Ohio recently became the first state to ban plywood as a cover on windows and doors of vacant homes. The sentiment behind that change has to do with neighborhood aesthetics – homes will look better clad in clear polycarbonate than plywood. Cutting down on vacant home plywood coverings reduces blight, right?
I think this sounds great in theory. In Columbus, a uniform boarding of vacant homes has been the requirement — you aren’t even allowed to have plywood unless the wood is painted and all the plywood is painted the same color. If you drive around town as much as I do though, you see how difficult that is to enforce. I see plywood in the aisles of the big box hardware stores all the time. It’s quite plentiful, relatively cheap and relatively strong.
I don’t see clear polycarbonate laying around the Home Depot. It might be there and I just never noticed (that’s the point though, right?). I understand how this could help a vacant home look better. However, most vacant homes in Columbus don’t look too good to begin with. Broken windows and doors are par for the course. I don’t think that polycarbonate will fool too many passersby into thinking the vacant homes are not vacant.
Especially when the City of Columbus posts those giant orange VACANT signs all over them.
I appreciate the idea of helping first responders better see what is going on inside a property but doesn’t everyone see what is going on inside a property now that everyone can see inside? I guess that’s also part of the point, squatters would less likely squat if they can be seen from all the windows. I know I’ll be happy to see light coming through the windows if I’m showing a vacant, boarded property that’s for sale.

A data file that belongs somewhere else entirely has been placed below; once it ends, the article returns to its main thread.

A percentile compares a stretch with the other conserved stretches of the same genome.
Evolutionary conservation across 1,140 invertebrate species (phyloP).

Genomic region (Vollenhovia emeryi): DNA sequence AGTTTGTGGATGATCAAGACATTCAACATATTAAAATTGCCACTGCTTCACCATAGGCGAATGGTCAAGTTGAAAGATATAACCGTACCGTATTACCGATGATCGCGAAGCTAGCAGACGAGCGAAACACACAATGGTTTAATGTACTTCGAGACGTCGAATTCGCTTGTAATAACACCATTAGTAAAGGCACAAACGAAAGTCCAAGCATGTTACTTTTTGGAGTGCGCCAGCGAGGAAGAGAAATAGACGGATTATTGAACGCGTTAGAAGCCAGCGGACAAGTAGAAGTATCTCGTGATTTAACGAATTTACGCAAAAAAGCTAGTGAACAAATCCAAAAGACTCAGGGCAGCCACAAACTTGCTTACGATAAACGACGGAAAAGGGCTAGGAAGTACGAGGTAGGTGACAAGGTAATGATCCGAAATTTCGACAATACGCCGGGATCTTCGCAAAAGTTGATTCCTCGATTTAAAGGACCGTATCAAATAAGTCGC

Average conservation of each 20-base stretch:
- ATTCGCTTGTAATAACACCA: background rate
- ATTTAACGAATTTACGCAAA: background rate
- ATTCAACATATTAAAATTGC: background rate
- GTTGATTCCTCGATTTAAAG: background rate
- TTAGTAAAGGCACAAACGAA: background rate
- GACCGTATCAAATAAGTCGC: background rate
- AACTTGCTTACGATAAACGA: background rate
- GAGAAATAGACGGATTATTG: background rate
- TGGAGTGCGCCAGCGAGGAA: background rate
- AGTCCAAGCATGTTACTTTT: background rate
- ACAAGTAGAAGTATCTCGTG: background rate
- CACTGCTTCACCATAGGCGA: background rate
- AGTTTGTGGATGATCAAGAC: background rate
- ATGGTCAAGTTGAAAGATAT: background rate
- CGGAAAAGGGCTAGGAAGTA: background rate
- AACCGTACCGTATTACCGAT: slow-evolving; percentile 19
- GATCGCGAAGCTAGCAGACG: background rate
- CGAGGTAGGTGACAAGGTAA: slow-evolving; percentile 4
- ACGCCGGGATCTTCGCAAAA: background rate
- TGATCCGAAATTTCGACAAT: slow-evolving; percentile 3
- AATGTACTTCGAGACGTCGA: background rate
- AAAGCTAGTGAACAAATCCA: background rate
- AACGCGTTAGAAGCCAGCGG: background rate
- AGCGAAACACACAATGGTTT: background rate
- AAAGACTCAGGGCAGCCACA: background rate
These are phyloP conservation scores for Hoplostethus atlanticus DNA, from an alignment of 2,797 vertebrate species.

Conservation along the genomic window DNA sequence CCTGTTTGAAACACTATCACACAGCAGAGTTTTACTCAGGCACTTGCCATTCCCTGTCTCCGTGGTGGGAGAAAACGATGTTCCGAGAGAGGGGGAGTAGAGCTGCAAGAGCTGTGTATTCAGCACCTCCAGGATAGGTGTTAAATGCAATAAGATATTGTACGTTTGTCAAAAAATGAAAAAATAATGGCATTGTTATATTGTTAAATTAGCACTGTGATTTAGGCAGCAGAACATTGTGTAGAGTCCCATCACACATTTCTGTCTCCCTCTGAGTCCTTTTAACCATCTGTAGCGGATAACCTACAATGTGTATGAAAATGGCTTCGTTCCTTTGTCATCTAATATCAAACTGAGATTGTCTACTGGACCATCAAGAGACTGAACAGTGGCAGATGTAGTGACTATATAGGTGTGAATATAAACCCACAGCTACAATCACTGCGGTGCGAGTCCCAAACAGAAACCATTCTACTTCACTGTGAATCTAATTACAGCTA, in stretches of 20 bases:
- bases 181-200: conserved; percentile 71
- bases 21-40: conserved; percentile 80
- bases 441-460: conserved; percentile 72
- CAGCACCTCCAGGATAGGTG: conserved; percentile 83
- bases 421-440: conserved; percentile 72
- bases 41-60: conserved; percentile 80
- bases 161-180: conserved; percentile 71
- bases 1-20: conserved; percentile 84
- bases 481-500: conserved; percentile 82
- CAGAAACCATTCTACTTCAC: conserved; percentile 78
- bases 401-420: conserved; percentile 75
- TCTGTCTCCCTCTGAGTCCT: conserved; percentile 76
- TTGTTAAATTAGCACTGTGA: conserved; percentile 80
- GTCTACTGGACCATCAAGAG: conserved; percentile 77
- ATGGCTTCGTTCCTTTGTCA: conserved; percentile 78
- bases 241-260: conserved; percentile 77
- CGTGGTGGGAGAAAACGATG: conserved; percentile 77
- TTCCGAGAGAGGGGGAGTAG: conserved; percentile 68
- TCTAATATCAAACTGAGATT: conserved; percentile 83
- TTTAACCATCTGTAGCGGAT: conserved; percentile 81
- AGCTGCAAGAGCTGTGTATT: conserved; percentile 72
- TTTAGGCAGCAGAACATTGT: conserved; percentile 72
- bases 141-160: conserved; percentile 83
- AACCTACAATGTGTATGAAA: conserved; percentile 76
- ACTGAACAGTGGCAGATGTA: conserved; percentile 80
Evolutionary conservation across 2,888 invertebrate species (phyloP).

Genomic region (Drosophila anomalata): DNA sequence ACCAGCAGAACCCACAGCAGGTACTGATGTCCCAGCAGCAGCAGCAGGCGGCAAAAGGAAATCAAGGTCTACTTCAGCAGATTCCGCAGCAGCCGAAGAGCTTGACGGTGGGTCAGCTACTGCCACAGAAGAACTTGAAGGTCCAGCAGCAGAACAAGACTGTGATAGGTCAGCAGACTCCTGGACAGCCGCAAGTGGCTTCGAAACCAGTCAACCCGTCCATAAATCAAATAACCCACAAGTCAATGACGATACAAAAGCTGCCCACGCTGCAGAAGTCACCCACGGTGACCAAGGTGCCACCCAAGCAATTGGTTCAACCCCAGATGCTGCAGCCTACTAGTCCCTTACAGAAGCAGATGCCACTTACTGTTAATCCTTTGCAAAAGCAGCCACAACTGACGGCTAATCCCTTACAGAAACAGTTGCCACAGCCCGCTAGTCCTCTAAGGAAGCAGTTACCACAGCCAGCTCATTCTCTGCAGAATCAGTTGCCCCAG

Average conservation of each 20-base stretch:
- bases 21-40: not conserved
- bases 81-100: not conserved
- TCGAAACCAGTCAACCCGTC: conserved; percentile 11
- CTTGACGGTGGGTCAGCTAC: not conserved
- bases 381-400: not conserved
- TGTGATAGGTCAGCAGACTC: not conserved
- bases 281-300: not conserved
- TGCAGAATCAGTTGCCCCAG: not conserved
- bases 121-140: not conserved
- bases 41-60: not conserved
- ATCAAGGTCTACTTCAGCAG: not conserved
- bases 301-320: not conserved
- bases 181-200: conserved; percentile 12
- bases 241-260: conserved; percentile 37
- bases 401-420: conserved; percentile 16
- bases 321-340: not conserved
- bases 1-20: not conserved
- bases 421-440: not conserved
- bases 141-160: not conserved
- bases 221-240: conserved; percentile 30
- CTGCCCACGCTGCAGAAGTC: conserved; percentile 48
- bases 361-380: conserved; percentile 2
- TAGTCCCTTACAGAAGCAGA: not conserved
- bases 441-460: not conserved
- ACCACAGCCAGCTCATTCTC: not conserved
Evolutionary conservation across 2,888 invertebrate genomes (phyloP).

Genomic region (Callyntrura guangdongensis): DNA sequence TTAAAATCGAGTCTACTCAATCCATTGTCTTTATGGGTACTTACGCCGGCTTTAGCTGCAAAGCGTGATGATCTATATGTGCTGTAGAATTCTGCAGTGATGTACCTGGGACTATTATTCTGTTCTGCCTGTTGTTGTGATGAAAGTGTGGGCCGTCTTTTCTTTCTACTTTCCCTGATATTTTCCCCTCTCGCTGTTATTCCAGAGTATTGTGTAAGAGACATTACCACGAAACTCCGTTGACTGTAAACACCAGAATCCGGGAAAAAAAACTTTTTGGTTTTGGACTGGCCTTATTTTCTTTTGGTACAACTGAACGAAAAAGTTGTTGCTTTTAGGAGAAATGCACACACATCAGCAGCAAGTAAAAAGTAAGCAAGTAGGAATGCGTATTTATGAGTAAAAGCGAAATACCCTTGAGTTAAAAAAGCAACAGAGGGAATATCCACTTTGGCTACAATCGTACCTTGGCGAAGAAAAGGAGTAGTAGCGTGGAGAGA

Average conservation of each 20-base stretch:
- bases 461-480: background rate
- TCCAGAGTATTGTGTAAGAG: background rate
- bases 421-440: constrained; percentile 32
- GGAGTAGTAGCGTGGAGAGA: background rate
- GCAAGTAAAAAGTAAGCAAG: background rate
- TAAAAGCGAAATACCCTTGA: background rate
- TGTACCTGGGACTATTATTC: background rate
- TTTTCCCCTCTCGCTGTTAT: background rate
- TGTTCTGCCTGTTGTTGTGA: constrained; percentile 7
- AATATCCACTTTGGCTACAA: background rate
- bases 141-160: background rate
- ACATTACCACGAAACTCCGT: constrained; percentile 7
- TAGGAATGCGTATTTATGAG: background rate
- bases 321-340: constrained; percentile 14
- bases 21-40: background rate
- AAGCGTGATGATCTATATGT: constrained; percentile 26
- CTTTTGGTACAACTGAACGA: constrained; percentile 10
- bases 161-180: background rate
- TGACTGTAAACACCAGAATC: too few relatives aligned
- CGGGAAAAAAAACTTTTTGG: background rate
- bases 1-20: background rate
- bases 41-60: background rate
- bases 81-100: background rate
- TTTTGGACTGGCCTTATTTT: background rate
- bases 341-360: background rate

I welcome the experiment. It seems it’ll likely cost more to purchase the polycarbonate (I’ve seen estimates of 2-6 times more expensive) but it will also be more likely to be re-used again on another house – so those companies who secure vacant homes can re-use them, which will save money. Hopefully the polycarbonate is recyclable. The law will go into effect 90- days after Kasich signed it and it will not be retroactive – meaning if a home is currently boarded with plywood, it can stay that way.
Because another recent Ohio law aims to fast-track the foreclosure process on vacant and abandoned homes, my hope is that we have fewer vacant homes to look at and buyers and flippers can more quickly get in and help start improving neighborhoods.
It’s been said that Columbus, “has more than 5 thousand vacant structures.” That’s a lot of polycarbonate.